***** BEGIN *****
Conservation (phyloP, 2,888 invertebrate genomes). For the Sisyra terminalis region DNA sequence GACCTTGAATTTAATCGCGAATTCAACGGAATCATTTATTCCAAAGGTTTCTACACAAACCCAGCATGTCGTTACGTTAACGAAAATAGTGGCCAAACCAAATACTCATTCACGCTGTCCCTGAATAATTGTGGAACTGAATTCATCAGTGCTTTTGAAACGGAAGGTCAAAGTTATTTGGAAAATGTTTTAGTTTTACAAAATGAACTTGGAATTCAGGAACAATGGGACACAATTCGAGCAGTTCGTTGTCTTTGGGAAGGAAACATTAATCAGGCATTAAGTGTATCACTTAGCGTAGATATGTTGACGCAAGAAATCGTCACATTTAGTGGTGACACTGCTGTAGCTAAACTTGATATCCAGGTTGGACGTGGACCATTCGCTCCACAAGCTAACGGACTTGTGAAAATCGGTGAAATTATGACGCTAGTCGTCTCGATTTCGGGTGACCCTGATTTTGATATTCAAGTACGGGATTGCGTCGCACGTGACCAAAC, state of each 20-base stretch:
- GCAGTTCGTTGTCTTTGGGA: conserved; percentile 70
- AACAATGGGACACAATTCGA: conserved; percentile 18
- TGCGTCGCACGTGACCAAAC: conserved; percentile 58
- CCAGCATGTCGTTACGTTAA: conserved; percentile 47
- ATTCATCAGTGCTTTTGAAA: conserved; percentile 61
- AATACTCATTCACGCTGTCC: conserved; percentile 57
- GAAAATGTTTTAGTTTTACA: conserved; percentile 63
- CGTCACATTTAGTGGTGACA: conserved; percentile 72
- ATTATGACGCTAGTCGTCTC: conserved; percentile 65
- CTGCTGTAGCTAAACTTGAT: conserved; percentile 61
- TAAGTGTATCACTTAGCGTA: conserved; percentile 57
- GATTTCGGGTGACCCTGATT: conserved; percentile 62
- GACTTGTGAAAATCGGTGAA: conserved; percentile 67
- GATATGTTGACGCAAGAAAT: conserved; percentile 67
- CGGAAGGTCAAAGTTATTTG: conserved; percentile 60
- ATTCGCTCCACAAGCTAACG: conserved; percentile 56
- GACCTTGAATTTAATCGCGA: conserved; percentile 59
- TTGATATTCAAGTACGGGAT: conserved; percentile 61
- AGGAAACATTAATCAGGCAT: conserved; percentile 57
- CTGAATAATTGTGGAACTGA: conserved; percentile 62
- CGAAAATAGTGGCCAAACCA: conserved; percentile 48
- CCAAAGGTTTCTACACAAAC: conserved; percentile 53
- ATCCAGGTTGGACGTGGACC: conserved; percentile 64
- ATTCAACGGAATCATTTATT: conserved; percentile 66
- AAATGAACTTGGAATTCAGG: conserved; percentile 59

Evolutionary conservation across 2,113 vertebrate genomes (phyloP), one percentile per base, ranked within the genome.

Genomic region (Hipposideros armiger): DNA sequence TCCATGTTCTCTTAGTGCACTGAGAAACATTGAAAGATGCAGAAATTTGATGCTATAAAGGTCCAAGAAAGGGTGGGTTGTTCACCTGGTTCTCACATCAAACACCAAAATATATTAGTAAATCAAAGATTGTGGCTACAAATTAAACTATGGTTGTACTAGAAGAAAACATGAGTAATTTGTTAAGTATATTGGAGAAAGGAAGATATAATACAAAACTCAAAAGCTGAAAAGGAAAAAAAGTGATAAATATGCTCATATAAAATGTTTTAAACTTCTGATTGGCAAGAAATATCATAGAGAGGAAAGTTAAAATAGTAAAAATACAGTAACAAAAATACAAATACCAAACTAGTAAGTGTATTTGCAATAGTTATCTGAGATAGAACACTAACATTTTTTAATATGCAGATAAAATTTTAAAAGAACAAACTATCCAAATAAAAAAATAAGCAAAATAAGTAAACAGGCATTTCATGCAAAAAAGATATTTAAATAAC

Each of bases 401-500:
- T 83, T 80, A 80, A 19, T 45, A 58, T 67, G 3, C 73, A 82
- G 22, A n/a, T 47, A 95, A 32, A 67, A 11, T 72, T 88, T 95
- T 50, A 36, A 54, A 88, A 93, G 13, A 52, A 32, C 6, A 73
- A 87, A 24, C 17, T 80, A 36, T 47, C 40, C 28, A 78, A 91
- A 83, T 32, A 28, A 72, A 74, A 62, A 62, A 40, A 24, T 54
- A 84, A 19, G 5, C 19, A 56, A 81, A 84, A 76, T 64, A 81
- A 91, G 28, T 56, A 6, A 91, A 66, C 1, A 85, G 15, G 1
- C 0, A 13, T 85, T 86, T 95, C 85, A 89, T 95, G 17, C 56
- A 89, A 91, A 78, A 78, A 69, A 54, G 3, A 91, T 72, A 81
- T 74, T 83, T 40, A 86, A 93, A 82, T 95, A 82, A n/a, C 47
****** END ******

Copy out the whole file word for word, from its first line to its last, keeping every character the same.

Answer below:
Conservation (phyloP, 2,888 invertebrate genomes). For the Sisyra terminalis region DNA sequence GACCTTGAATTTAATCGCGAATTCAACGGAATCATTTATTCCAAAGGTTTCTACACAAACCCAGCATGTCGTTACGTTAACGAAAATAGTGGCCAAACCAAATACTCATTCACGCTGTCCCTGAATAATTGTGGAACTGAATTCATCAGTGCTTTTGAAACGGAAGGTCAAAGTTATTTGGAAAATGTTTTAGTTTTACAAAATGAACTTGGAATTCAGGAACAATGGGACACAATTCGAGCAGTTCGTTGTCTTTGGGAAGGAAACATTAATCAGGCATTAAGTGTATCACTTAGCGTAGATATGTTGACGCAAGAAATCGTCACATTTAGTGGTGACACTGCTGTAGCTAAACTTGATATCCAGGTTGGACGTGGACCATTCGCTCCACAAGCTAACGGACTTGTGAAAATCGGTGAAATTATGACGCTAGTCGTCTCGATTTCGGGTGACCCTGATTTTGATATTCAAGTACGGGATTGCGTCGCACGTGACCAAAC, state of each 20-base stretch:
- GCAGTTCGTTGTCTTTGGGA: conserved; percentile 70
- AACAATGGGACACAATTCGA: conserved; percentile 18
- TGCGTCGCACGTGACCAAAC: conserved; percentile 58
- CCAGCATGTCGTTACGTTAA: conserved; percentile 47
- ATTCATCAGTGCTTTTGAAA: conserved; percentile 61
- AATACTCATTCACGCTGTCC: conserved; percentile 57
- GAAAATGTTTTAGTTTTACA: conserved; percentile 63
- CGTCACATTTAGTGGTGACA: conserved; percentile 72
- ATTATGACGCTAGTCGTCTC: conserved; percentile 65
- CTGCTGTAGCTAAACTTGAT: conserved; percentile 61
- TAAGTGTATCACTTAGCGTA: conserved; percentile 57
- GATTTCGGGTGACCCTGATT: conserved; percentile 62
- GACTTGTGAAAATCGGTGAA: conserved; percentile 67
- GATATGTTGACGCAAGAAAT: conserved; percentile 67
- CGGAAGGTCAAAGTTATTTG: conserved; percentile 60
- ATTCGCTCCACAAGCTAACG: conserved; percentile 56
- GACCTTGAATTTAATCGCGA: conserved; percentile 59
- TTGATATTCAAGTACGGGAT: conserved; percentile 61
- AGGAAACATTAATCAGGCAT: conserved; percentile 57
- CTGAATAATTGTGGAACTGA: conserved; percentile 62
- CGAAAATAGTGGCCAAACCA: conserved; percentile 48
- CCAAAGGTTTCTACACAAAC: conserved; percentile 53
- ATCCAGGTTGGACGTGGACC: conserved; percentile 64
- ATTCAACGGAATCATTTATT: conserved; percentile 66
- AAATGAACTTGGAATTCAGG: conserved; percentile 59

Evolutionary conservation across 2,113 vertebrate genomes (phyloP), one percentile per base, ranked within the genome.

Genomic region (Hipposideros armiger): DNA sequence TCCATGTTCTCTTAGTGCACTGAGAAACATTGAAAGATGCAGAAATTTGATGCTATAAAGGTCCAAGAAAGGGTGGGTTGTTCACCTGGTTCTCACATCAAACACCAAAATATATTAGTAAATCAAAGATTGTGGCTACAAATTAAACTATGGTTGTACTAGAAGAAAACATGAGTAATTTGTTAAGTATATTGGAGAAAGGAAGATATAATACAAAACTCAAAAGCTGAAAAGGAAAAAAAGTGATAAATATGCTCATATAAAATGTTTTAAACTTCTGATTGGCAAGAAATATCATAGAGAGGAAAGTTAAAATAGTAAAAATACAGTAACAAAAATACAAATACCAAACTAGTAAGTGTATTTGCAATAGTTATCTGAGATAGAACACTAACATTTTTTAATATGCAGATAAAATTTTAAAAGAACAAACTATCCAAATAAAAAAATAAGCAAAATAAGTAAACAGGCATTTCATGCAAAAAAGATATTTAAATAAC

Each of bases 401-500:
- T 83, T 80, A 80, A 19, T 45, A 58, T 67, G 3, C 73, A 82
- G 22, A n/a, T 47, A 95, A 32, A 67, A 11, T 72, T 88, T 95
- T 50, A 36, A 54, A 88, A 93, G 13, A 52, A 32, C 6, A 73
- A 87, A 24, C 17, T 80, A 36, T 47, C 40, C 28, A 78, A 91
- A 83, T 32, A 28, A 72, A 74, A 62, A 62, A 40, A 24, T 54
- A 84, A 19, G 5, C 19, A 56, A 81, A 84, A 76, T 64, A 81
- A 91, G 28, T 56, A 6, A 91, A 66, C 1, A 85, G 15, G 1
- C 0, A 13, T 85, T 86, T 95, C 85, A 89, T 95, G 17, C 56
- A 89, A 91, A 78, A 78, A 69, A 54, G 3, A 91, T 72, A 81
- T 74, T 83, T 40, A 86, A 93, A 82, T 95, A 82, A n/a, C 47